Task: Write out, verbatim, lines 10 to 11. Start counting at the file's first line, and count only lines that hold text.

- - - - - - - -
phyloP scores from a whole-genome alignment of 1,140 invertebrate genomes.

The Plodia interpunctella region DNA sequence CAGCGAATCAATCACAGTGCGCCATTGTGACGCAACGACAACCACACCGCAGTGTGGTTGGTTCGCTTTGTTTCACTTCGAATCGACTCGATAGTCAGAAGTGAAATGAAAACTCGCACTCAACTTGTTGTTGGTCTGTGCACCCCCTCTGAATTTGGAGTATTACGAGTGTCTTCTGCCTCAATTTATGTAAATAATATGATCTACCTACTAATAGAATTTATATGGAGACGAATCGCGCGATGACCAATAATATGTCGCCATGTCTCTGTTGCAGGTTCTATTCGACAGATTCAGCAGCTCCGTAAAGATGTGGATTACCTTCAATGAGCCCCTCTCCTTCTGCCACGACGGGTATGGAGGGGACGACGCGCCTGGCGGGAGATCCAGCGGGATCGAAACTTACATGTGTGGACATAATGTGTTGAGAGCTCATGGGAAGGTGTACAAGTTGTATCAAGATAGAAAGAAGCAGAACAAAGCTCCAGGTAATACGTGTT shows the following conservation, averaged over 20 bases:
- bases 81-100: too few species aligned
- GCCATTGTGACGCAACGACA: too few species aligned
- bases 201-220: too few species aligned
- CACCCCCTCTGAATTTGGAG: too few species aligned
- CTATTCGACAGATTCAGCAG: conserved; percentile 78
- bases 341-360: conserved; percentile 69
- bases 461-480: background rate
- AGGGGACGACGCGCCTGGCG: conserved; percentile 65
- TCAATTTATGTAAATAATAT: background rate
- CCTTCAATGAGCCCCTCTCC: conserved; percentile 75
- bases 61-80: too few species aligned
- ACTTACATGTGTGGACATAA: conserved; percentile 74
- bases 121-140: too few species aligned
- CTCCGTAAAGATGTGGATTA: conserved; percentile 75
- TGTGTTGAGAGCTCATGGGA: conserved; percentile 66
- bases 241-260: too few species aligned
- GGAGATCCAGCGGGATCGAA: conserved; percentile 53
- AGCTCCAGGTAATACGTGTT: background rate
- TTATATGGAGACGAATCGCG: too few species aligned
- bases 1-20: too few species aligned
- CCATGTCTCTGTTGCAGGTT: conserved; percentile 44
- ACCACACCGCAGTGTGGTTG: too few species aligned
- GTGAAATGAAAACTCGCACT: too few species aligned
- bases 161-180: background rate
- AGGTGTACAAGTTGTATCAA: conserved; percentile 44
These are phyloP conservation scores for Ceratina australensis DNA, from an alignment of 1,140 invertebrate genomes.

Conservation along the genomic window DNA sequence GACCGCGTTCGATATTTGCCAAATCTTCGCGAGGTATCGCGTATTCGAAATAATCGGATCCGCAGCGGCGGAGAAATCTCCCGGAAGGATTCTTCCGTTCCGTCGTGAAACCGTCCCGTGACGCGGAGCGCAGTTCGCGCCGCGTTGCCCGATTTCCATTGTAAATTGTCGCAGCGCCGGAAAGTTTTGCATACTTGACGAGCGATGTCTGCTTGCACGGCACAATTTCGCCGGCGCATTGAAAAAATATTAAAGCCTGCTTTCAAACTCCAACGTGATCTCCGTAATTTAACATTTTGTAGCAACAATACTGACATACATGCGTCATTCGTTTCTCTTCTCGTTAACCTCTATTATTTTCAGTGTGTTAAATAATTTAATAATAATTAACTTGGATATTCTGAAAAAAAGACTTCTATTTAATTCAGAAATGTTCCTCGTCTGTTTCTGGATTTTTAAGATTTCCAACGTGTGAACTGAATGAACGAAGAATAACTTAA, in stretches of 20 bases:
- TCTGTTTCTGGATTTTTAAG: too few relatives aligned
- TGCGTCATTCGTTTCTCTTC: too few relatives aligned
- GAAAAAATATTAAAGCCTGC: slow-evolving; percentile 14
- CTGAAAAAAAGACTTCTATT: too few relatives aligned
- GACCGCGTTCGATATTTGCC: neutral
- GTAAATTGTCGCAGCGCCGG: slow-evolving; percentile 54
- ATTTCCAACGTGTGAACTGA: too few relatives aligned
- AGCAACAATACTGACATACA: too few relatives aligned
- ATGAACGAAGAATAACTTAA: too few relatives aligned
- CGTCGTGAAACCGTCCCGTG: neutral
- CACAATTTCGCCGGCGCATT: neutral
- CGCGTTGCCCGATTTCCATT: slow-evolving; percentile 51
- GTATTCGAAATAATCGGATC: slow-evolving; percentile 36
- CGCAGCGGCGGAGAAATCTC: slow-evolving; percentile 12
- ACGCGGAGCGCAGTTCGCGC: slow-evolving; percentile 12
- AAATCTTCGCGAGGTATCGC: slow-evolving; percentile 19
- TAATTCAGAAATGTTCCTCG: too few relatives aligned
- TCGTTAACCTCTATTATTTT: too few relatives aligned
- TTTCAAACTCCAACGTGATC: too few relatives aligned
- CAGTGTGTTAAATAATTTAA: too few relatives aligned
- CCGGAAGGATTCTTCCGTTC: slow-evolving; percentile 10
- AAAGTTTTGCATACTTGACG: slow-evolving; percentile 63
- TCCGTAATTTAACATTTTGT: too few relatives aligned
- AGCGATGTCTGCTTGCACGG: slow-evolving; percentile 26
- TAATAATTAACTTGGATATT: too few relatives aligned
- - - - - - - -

- AGGGGACGACGCGCCTGGCG: conserved; percentile 65
- TCAATTTATGTAAATAATAT: background rate